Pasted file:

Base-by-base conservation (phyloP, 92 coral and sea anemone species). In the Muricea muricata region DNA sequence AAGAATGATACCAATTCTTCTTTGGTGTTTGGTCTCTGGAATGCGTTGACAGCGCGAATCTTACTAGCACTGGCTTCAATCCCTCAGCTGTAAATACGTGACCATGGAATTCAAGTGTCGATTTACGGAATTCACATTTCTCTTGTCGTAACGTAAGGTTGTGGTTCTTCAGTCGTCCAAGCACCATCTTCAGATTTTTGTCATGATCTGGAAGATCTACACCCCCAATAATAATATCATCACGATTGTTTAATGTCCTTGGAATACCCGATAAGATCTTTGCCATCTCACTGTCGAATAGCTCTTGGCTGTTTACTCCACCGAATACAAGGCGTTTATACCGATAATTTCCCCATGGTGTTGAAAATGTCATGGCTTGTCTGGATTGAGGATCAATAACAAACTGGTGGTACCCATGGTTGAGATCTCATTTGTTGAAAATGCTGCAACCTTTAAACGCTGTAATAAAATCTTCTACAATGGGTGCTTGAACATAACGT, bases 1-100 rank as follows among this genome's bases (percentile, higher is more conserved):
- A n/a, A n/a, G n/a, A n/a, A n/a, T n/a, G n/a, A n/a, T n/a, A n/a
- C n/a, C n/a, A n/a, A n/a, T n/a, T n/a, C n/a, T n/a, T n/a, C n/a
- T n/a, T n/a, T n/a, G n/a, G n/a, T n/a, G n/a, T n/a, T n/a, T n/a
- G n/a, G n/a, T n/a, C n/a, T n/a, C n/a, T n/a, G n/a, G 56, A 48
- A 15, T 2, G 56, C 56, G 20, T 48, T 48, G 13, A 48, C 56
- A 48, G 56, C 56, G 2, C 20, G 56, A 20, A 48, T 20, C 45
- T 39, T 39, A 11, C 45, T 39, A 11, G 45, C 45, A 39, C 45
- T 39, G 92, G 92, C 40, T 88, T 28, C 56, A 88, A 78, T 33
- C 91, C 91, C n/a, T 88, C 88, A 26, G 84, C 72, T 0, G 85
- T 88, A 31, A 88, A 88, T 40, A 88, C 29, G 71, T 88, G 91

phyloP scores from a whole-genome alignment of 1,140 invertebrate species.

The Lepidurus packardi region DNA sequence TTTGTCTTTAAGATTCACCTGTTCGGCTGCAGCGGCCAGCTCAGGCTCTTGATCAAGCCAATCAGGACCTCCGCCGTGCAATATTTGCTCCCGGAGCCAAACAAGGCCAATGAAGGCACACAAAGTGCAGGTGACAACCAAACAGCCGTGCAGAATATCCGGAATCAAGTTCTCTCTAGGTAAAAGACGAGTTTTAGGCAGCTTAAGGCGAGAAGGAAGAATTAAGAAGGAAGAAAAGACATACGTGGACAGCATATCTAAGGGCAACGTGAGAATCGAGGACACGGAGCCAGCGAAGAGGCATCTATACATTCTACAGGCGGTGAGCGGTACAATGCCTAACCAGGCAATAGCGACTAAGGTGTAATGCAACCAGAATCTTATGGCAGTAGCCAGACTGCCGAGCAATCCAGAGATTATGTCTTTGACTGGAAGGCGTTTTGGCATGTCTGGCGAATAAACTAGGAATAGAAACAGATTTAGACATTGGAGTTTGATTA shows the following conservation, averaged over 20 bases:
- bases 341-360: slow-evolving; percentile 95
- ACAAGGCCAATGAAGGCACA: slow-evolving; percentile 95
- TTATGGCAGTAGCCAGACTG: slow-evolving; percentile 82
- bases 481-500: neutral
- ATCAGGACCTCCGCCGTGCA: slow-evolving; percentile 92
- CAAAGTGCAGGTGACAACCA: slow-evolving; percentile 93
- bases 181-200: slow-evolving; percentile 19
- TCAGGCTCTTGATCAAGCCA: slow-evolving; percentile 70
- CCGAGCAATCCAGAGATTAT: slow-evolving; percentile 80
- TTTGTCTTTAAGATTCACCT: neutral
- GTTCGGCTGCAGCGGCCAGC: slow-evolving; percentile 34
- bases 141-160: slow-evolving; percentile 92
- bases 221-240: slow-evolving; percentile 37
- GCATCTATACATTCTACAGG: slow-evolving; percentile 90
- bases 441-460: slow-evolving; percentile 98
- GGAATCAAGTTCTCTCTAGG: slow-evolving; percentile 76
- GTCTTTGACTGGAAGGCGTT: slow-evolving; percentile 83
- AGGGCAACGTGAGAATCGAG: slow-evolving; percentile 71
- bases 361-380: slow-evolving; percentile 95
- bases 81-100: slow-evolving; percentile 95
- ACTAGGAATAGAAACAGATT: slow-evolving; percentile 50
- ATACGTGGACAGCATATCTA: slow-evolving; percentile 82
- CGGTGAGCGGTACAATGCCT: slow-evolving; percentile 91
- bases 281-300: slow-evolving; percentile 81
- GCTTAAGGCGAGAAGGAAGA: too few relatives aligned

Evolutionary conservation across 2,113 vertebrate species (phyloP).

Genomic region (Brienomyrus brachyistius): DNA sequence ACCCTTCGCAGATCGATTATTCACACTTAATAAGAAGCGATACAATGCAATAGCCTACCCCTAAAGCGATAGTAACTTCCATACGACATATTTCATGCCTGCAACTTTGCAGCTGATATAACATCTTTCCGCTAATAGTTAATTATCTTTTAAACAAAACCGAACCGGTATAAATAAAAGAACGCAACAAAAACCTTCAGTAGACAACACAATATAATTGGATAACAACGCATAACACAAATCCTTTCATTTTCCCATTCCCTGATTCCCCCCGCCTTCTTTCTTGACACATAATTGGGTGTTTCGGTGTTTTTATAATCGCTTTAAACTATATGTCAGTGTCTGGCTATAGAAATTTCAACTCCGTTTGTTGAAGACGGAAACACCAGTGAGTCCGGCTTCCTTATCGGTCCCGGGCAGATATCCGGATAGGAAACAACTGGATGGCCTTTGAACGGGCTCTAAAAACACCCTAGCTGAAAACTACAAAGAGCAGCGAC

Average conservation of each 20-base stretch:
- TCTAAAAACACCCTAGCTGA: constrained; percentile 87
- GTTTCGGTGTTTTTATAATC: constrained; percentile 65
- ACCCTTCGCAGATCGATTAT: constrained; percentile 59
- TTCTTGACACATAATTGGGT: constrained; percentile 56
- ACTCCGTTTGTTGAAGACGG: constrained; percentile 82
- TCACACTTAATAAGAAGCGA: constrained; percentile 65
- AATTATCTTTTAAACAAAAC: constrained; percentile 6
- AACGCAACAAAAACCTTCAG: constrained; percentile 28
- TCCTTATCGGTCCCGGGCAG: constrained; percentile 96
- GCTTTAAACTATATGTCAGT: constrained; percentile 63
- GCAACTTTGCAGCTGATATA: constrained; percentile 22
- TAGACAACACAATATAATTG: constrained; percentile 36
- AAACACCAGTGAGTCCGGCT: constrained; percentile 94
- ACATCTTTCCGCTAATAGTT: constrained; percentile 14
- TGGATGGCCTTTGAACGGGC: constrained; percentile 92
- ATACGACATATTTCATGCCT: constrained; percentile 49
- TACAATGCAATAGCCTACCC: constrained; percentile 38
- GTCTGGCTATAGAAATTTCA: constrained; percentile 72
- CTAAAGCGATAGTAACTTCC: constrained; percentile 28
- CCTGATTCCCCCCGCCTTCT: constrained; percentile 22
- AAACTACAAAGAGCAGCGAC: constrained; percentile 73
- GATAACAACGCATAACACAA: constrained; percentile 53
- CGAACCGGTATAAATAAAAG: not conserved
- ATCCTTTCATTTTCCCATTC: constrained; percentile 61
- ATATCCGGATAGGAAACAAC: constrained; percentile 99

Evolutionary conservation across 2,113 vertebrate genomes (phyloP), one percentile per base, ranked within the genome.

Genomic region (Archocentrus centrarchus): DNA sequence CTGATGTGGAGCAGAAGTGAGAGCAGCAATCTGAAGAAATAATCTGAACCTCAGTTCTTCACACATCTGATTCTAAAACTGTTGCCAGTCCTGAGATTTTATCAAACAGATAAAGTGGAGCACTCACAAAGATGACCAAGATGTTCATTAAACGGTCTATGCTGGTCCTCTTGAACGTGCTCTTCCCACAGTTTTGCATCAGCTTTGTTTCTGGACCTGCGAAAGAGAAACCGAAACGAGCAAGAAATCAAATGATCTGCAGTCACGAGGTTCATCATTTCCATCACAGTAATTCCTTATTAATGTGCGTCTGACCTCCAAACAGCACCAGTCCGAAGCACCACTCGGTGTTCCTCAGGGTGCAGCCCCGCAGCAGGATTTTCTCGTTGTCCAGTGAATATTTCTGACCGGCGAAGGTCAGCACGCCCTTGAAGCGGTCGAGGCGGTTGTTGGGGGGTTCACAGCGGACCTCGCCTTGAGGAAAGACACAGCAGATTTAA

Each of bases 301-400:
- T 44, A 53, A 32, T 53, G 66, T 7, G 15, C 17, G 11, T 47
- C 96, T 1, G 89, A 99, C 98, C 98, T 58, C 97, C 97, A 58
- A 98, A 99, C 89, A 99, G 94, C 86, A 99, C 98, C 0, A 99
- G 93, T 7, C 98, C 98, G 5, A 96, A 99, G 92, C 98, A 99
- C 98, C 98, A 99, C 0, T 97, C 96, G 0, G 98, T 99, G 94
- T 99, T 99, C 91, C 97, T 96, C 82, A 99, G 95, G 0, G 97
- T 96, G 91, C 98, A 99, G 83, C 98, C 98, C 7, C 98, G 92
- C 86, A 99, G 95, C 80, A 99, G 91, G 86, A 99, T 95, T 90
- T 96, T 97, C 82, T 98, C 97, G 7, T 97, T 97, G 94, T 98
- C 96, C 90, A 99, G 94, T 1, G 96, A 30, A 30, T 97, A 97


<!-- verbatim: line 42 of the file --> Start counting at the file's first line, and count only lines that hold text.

- TCTAAAAACACCCTAGCTGA: constrained; percentile 87